Jonas Valanciunas is a big part of the Toronto Raptors’ future plans. (Photo by Matthew Addie/Flickr.com)
Jonas Valanciunas is far from being a household name and he is not a candidate for NBA Rookie of the Year.
However, the 6’11”, 231-pound center from Lithuania is a major part of the blueprint for the Toronto Raptors next season and beyond.
Drafted fifth overall in 2011, the 20-year-old played an additional year for Lietuvos Rytas of the Lithuanian Basketball League before making his debut with the Raptors this season.
In 50 games played (45 as a starter), Valanciunas has averaged 7.6 points, 5.7 rebounds and slightly more than one block in 21.8 minutes per contest. He has produced his scoring numbers efficiently, taking just 5.8 shots per game and connecting on 53.3 percent of those field goal attempts.
Prior to his arrival in the NBA, Valanciunas played professionally for three seasons in Europe—beginning his career at the age of 16.
One of the biggest challenges for a rookie, particularly centers, is adjusting to the speed of the NBA game, especially on defense. Valanciunas is no exception, according to Raptors coach Dwane Casey.
Also known as the “Big V,” he showed promise in the team’s home opener, a 90-88 loss to the Indiana Pacers, notching 12 points and 10 rebounds while going toe-to-toe with 7’2” center Roy Hibbert.
His performance and playing time were inconsistent over the following six weeks, but Valanciunas was able to leave his mark on the stat sheet in a handful of games. On Nov. 25, he scored a season-high 22 points on 9-for-13 shooting in a loss against the San Antonio Spurs.
The rookie missed games due to an injury
Valanciunas’ development was hindered, though, by a finger injury that caused him to miss 18 consecutive games in a stretch that included the entire month of January.
When Valanciunas made his return at the beginning of February, he was faced with more than just the task of working his way back into game shape.
The rookie additionally had to adjust to a new teammate in Rudy Gay—acquired from the Memphis Grizzlies in a three-team trade that also saw starting point guard Jose Calderon moved to the Detroit Pistons. Kyle Lowry then moved from his backup role and became the point guard in the Raptors’ revamped starting five.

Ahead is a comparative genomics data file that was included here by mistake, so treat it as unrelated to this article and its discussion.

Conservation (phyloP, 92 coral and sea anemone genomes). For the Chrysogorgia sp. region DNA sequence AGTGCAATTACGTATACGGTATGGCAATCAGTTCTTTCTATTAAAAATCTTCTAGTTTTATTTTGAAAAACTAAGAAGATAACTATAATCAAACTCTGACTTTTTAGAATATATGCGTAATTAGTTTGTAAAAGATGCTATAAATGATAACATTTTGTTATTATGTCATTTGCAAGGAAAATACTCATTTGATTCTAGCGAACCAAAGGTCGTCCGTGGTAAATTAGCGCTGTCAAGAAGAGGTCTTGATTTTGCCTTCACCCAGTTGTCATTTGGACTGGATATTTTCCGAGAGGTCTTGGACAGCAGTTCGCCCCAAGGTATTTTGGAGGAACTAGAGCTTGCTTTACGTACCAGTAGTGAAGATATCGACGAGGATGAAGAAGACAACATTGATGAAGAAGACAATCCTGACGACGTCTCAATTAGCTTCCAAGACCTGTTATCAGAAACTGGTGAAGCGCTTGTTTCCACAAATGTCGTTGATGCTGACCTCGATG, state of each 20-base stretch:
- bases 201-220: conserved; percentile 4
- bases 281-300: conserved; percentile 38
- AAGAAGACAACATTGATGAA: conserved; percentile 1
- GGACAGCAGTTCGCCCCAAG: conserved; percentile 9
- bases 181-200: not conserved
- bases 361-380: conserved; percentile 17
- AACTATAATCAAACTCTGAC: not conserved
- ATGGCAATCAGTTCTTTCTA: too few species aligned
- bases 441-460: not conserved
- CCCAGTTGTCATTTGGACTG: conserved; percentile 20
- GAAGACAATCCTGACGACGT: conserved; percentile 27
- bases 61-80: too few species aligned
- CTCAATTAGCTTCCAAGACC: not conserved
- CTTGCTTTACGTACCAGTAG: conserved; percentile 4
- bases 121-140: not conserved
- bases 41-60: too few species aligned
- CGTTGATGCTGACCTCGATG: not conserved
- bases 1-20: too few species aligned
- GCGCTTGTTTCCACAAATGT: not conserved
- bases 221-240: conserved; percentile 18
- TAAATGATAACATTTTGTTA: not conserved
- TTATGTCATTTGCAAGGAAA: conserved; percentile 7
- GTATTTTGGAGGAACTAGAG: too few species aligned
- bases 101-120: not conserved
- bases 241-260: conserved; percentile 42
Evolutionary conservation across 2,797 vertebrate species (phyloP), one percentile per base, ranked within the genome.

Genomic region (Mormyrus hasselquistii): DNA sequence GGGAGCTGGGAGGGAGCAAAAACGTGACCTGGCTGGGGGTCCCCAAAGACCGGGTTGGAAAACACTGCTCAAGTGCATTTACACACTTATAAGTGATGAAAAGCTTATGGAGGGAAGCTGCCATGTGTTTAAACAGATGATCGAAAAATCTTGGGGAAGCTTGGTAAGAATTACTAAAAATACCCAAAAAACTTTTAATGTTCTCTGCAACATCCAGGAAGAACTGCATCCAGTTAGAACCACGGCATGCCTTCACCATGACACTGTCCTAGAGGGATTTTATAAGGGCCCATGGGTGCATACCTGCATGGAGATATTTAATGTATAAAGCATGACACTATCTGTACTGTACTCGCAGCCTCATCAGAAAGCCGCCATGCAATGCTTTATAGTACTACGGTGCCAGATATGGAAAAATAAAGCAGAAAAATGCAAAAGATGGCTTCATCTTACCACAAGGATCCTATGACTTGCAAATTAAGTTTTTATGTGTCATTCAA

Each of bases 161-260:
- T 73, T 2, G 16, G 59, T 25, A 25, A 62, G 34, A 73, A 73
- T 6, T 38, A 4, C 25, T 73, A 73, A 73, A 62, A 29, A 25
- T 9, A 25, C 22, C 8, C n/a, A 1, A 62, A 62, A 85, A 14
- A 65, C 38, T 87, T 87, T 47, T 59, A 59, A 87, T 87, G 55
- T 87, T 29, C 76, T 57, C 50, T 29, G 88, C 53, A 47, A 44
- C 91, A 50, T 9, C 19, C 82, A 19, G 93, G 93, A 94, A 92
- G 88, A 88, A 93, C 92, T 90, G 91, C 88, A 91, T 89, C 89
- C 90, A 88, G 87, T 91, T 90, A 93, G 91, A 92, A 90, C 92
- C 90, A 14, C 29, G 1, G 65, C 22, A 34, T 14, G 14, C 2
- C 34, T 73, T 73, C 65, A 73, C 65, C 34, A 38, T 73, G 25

Upon his return, Valanciunas continued to see major fluctuations in his playing time, ranging from two to 34 minutes. In only a few instances were his minutes limited due to foul trouble. Instead, he returned at a time when the Raptors had gained some ground on the Milwaukee Bucks for the eighth playoff seed in the Eastern Conference.
But when those hopes were dashed several weeks ago, the focus for the team appeared to shift to the development of Valanciunas and fellow rookie Terrence Ross, the winner of the 2013 Sprite Slam Dunk Contest.
Valanciunas has played 29-plus minutes in four of the last five games, scoring an average of 14 points and pulling down 7.3 rebounds.
Developing Valanciunas is a major priority
The importance of Valanciunas getting those minutes cannot be overstated.
This may not be a widely-shared opinion, but I compare Valanciunas’ game to the skill set of Andrew Bynum of the Philadelphia 76ers. Both are tall, long, lanky and athletic players who do most of their work close to the basket on offence and protect the paint defensively with their ability to block shots.
Bynum, who was traded to the 76ers last summer, but has not played this season due to injury, did not produce numbers similar to Valanciunas until his second season with the Los Angeles Lakers, the only time he has ever played 82 games.
In 60 games last season with the Lakers, shortened to 66 games due to the lockout, Bynum averaged 18.7 points, 11.8 rebound and 1.9 blocks per game.
It may take Valanciunas two or three more seasons to get to that level, but that is the kind of production I anticipate based on what I have seen from him in 2012-13.
Big men typically take longer to develop, so patience is the name of the game. This differs from guards such as Derrick Rose of the Chicago Bulls and Kyrie Irving of the Cleveland Cavaliers who have had more noticeable and immediate impact on their respective teams.
Valanciunas receives an “A” from me for this season because I think he has done everything the organization has asked of him as far as developing his game and preparing for next season when his performance can more fairly be judged in terms of wins and losses.